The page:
• Ensuring suppliers comply with the EICC Code of Conduct
  • Celestica informs its suppliers about the Electronics Industry Citizenship Coalition (EICC) Code of Conduct and uses approved EICC risk assessment methods and tools to monitor major suppliers’ management systems with regard to the EICC Code’s requirements. Conforming to the EICC’s mandate to better the electronics supply chain, Celestica makes sure it partners with socially responsible suppliers.
  • Requiring suppliers to complete Self-Assessment Questionnaires
  • Celestica requires suppliers on its Major Supplier List (MSL) to complete and submit Self-Assessment Questionnaires (SAQs), identifying risks within their operations. SAQs are completed by Celestica’s major suppliers annually and ask more than 100 questions regarding key elements of labour, ethics, the environment, and health and safety. The questionnaires also cover suppliers’ management systems that are used to identify, manage and monitor each of these elements.
  • Implementing a Supplier Responsibility Management System
  • Celestica manages all its suppliers through its Supplier Responsibility Management System. By means of this system Celestica assesses each supplier’s level of risk. In addition, in 2014 Celestica updated these activities, with the Vendor Verification Visit. Every supplier on Celestica’s Major Supplier List is expected to complete an EICC Self-Assessment Questionnaire, support a Verification Visit and/or provide a VAP (Validated Audit Process) report if one is available. Audit findings are tracked through a Corrective Action Plan (CAP) and can result in removal from Celestica’s Preferred Supplier List (PSL) if appropriate corrective actions are not taken.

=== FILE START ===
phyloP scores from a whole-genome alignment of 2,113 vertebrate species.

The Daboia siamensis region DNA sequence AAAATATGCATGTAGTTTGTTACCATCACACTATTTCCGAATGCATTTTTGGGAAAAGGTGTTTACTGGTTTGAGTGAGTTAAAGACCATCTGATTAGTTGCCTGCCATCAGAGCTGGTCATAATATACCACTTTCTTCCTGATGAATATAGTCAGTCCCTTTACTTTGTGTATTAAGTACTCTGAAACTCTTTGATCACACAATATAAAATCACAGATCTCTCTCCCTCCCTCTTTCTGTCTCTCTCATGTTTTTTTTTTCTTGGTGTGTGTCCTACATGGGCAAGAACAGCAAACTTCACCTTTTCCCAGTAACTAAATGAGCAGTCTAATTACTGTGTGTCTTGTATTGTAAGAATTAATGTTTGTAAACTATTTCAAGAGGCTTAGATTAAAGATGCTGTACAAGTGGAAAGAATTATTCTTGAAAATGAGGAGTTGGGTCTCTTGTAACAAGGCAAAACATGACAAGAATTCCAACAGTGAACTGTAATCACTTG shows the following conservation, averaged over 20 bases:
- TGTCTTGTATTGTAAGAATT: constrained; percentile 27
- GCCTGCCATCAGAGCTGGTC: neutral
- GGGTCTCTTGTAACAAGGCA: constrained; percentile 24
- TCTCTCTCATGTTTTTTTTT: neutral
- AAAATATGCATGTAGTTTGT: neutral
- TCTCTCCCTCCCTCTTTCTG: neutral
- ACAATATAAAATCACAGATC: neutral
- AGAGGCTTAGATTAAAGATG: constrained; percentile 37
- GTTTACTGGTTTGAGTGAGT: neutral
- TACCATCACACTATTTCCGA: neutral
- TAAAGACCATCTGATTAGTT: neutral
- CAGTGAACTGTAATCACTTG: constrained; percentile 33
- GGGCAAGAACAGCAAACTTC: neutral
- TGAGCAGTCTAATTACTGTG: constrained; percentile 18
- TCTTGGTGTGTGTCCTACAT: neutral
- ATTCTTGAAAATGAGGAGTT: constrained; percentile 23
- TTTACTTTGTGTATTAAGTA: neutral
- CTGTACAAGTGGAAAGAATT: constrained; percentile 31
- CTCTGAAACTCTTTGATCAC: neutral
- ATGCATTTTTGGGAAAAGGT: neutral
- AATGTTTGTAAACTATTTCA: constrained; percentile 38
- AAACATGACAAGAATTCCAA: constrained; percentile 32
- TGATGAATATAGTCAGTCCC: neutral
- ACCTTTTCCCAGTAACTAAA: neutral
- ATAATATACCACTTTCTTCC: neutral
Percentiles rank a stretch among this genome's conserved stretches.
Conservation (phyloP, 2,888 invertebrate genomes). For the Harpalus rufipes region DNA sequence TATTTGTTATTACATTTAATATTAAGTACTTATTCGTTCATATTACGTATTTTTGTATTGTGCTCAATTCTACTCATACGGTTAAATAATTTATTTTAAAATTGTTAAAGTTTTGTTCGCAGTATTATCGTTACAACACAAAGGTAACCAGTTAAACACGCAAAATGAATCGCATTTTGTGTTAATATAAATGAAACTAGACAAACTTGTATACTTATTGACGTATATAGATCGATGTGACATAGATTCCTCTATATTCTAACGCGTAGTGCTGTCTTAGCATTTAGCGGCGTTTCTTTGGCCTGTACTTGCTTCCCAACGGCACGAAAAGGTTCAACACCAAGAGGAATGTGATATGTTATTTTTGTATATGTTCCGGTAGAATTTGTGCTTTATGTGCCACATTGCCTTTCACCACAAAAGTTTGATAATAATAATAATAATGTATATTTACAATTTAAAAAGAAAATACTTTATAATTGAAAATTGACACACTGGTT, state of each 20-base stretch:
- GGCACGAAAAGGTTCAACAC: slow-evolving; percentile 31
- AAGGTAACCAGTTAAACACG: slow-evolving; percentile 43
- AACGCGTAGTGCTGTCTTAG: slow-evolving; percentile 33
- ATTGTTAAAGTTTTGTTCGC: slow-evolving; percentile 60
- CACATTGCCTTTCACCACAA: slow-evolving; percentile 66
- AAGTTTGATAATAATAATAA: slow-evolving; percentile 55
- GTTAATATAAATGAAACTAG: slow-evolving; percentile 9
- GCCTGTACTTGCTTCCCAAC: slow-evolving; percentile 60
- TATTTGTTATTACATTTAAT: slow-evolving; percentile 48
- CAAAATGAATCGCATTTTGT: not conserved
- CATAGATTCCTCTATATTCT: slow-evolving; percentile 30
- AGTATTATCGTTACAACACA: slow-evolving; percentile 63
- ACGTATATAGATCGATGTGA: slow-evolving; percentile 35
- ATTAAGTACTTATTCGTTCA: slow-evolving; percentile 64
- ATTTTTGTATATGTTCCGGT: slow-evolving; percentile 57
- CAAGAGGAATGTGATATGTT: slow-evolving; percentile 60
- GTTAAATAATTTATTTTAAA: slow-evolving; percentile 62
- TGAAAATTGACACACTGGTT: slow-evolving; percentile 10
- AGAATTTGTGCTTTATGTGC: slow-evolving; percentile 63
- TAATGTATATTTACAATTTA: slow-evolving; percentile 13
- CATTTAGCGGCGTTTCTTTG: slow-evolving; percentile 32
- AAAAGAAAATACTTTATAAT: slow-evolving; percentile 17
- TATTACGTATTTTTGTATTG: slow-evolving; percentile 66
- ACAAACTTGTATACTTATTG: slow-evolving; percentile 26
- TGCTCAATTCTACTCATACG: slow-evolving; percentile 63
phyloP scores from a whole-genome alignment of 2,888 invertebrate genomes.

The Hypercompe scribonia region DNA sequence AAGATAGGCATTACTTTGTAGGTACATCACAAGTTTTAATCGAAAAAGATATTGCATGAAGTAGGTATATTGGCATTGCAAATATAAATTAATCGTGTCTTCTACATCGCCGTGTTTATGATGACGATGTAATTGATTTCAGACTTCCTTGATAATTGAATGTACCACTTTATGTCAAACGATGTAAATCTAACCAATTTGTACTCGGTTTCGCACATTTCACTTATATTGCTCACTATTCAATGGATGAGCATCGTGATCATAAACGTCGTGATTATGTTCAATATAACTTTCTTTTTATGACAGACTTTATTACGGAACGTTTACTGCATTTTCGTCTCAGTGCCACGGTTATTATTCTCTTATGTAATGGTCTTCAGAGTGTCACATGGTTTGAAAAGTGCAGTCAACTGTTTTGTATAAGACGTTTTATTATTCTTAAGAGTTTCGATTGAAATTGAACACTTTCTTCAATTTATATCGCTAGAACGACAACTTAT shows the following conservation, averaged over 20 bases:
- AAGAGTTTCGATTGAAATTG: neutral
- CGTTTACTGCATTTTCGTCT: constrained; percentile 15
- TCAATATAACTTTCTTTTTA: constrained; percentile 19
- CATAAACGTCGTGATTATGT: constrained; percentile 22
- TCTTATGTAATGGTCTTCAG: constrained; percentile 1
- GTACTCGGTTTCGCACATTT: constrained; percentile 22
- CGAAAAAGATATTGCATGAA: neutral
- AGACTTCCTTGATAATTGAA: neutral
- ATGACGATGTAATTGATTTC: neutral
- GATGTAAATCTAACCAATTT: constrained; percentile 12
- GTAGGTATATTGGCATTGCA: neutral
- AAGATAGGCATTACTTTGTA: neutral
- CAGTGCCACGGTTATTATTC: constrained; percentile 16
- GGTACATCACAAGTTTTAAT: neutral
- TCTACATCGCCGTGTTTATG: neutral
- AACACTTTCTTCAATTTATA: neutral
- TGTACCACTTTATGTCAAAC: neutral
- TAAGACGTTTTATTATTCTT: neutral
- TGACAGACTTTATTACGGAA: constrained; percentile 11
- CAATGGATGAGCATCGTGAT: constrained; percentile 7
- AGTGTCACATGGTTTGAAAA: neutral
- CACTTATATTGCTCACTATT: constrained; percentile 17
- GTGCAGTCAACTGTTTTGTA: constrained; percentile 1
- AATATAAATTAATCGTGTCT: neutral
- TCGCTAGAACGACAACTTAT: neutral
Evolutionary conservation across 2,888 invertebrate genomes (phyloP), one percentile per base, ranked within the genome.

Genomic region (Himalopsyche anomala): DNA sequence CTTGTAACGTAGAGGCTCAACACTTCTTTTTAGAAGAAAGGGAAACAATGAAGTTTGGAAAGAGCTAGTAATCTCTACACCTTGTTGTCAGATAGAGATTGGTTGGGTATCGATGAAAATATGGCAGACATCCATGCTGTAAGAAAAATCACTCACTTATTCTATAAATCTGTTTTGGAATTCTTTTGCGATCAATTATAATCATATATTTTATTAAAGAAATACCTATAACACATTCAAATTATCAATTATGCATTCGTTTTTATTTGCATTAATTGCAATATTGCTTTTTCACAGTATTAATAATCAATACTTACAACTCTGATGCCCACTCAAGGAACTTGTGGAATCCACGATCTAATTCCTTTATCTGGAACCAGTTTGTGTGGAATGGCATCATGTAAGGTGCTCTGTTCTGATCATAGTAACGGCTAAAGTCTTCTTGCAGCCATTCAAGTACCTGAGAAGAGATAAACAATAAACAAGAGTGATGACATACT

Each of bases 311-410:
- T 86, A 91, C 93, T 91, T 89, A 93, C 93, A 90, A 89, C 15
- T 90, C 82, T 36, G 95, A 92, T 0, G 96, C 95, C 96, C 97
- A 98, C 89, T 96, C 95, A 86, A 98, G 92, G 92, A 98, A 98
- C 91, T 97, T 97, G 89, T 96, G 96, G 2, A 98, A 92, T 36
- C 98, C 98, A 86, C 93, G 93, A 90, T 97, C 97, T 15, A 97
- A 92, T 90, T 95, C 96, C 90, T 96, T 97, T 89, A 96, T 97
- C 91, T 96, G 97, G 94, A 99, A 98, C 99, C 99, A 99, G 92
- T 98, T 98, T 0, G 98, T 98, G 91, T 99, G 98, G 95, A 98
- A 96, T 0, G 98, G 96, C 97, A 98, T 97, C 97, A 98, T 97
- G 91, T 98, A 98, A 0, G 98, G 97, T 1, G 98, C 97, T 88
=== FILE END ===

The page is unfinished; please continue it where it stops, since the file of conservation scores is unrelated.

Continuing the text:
Which GRI Standards and corresponding Sustainable Development Goals (SDGs) have been addressed?

The GRI Standards addressed in this case are:

1) Disclosure 308-1 New suppliers that were screened using environmental criteria

2) Disclosure 308-2 Negative environmental impacts in the supply chain and actions taken

3) Disclosure 412-1 Operations that have been subject to human rights reviews or impact assessments

4) Disclosure 412-3 Significant investment agreements and contracts that include human rights clauses or that underwent human rights screening

Disclosure 308-1 New suppliers that were screened using environmental criteria does not correspond to any SDG.

Disclosure 308-2 Negative environmental impacts in the supply chain and actions taken does not correspond to any SDG.

Disclosure 412-1 Operations that have been subject to human rights reviews or impact assessments does not correspond to any SDG.

Disclosure 412-3 Significant investment agreements and contracts that include human rights clauses or that underwent human rights screening does not correspond to any SDG.

 

80% of the world’s 250 largest companies report in accordance with the GRI Standards

SustainCase was primarily created to demonstrate, through case studies, the importance of dealing with a company’s most important impacts in a structured way, with use of the GRI Standards. To show how today’s best-run companies are achieving economic, social and environmental success – and how you can too.

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References:

1) This case study is based on published information by Celestica, located at the link below. For the sake of readability, we did not use brackets or ellipses. However, we made sure that the extra or missing words did not change the report’s meaning. If you would like to quote these written sources from the original, please revert to the original on the Global Reporting Initiative’s Sustainability Disclosure Database at the link:

http://database.globalreporting.org/

2) http://www.fbrh.co.uk/en/global-reporting-initiative-gri-g4-guidelines-download-page

3) https://g4.globalreporting.org/Pages/default.aspx

4) https://www.globalreporting.org/standards/gri-standards-download-center/

Note to Celestica: With each case study we send out an email requesting a comment on this case study. If you have not received such an email please contact us.